The airport bus dropped me at the hem of Venice with a rude awaking: I had little more than hazy memories of Casino Royale and friends’ heavily-filtered Instagrams saved as ‘preparation’ for the trip.
Cards completely on the table: though I knew there were canals and boats abouding, I had no idea the city was car and road free…
Thankfully, The Boy and I’s home for two nights – Carlton On The Grand Canal – was situated on the North side of the Grand Canal, meaning we could drop our luggage and explore almost the second (read: only two bridge crossings after) we arrived.
With raincoat hood lifted – #CityOfWater – we ascended the Ponte degli Scalzi (a much more beautiful and pleasant bridge than the tourist-infested Rialto) and began our adventures in the so-called ‘Venetian Ghetto’ (as an Italian world, this was the first official ghetto – instituted in 1516).
With food on our minds but awkward timing against us (authentic restaurants aren’t keen to serve meals mid-afternoon), we went on the hunt for some cicchetti – Venice’s answer to bar snacks – and happened upon a delightful plate of fresh mozzarella and charcuterie.
Our delight, of course, was undoubtedly thanks to some plentiful greetings with the house red.
Tiny street after even emptier tiny street, I fell deeper and deeper in love with Venice. The silence, architecture, and genuine idiosyncracy is a traveller’s dream. By the time we had walked half the city, we accidentally arrived in a drenched Piazza San Marco (the square in which you’ll find Saint Mark’s Basilica and San Marco Campanila – the cathedral’s bell tower).
Pausing to wring our hair and clothes out under the covered archways, we then stumbled onto a water taxi, rode a stop in the wrong direction, and eventually misdirected our way to a surprisingly wonderful dinner.
Though Venice is not renowned for its food, careful selection (ie. avoiding overtly English-friendly marketing and menus) can result in simple, flavourful Italian dishes.
Like this meal. Which I completely forgot to take the name of. But is on the corner of Calle Gozzi and Crossera (#housewineproblems).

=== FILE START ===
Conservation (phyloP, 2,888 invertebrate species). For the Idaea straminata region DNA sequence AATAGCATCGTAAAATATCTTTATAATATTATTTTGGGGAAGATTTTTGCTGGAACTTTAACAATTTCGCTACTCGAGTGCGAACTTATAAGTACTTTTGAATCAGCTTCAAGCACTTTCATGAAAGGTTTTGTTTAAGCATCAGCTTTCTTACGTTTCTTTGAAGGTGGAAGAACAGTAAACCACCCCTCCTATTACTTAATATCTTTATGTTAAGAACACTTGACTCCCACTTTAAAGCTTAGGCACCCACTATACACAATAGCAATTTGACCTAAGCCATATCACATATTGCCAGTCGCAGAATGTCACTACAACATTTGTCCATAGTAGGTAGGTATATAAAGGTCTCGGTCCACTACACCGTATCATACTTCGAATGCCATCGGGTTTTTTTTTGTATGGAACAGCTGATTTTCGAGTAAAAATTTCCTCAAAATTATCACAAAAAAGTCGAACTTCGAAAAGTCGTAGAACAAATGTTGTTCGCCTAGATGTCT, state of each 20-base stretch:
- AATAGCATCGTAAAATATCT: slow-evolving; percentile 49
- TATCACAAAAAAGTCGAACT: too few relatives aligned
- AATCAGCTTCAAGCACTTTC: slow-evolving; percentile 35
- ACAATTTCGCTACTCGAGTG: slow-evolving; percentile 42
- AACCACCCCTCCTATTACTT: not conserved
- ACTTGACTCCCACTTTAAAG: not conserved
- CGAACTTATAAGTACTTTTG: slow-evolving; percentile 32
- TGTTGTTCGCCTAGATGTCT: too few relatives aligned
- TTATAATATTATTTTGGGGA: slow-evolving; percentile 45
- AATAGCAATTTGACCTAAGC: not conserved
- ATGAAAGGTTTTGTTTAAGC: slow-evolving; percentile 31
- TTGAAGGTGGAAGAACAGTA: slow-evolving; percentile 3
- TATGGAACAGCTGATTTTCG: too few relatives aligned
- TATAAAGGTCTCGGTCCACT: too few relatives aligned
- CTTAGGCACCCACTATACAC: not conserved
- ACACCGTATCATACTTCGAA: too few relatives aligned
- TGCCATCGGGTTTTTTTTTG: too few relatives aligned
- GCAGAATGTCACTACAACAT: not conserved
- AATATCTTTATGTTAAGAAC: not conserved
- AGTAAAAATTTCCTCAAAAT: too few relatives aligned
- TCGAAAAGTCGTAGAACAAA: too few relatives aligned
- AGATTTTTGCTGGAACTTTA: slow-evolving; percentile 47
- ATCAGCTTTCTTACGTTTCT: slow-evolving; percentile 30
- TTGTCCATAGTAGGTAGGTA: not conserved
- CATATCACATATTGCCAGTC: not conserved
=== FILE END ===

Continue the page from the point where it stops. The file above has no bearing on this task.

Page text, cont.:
A second day – and more of a grasp on the navigational challenges – called for further exploration.
Though we weren’t tied to a schedule, our sole intended location visit – the Libreria Acqua Alta – presented itself to us faster than expected.
The ‘Acqua Alta’ is porn for literary nerds.
Don’t worry, you’re not alone.
Every entry-point is doused in the smell of old books, with each uneven room playing home to bath-tubs, gondolas, and mis-matched shelves streaming with unorganised books. Though odd chandeliers and staff members are few and far between, it is the most beautiful chaos imaginable.
With rainstorms building and temperatures dropping, we headed back to ‘our side’ of the city to grab two cappuccinos at Torrefazione Xannaregio (an inconspicuous gem of coffee roastery) along with two unlikely servngs of gelato from the small counter, opposite.
When I took a tumble (natch) less than 60 seconds later, The Boy decided he felt so passionately about the forsaken Speculoos gelato that he ‘scraped the street bits off’ and finished it.
We spent the afternoon listening to rain and watching 50s cinematic greats from our hotel room before braving the downpour for a restaurant noted in our earlier escapades, Pizzeria Dolfin (Santa Croce 81).
Though I don’t find myself partial to a pizza, Dolfin’s fresh selection top my very judgemental list. Not only crazy affordable (around 9 to 11 euros for a gargantuan pizza) but crazy moreish (house Prosecco included). Dolfin is an absolute must when in Italy.
On our final morning, we had no time for more than a new neighbourhood stomp before rushing our luggage over the bridge and aboard our train at the Stazione di Venezia Santa Lucia…
(As far as romantic breaks go, I wholeheartedly believe Venice beats Paris on almost all counts.)
What I Wore: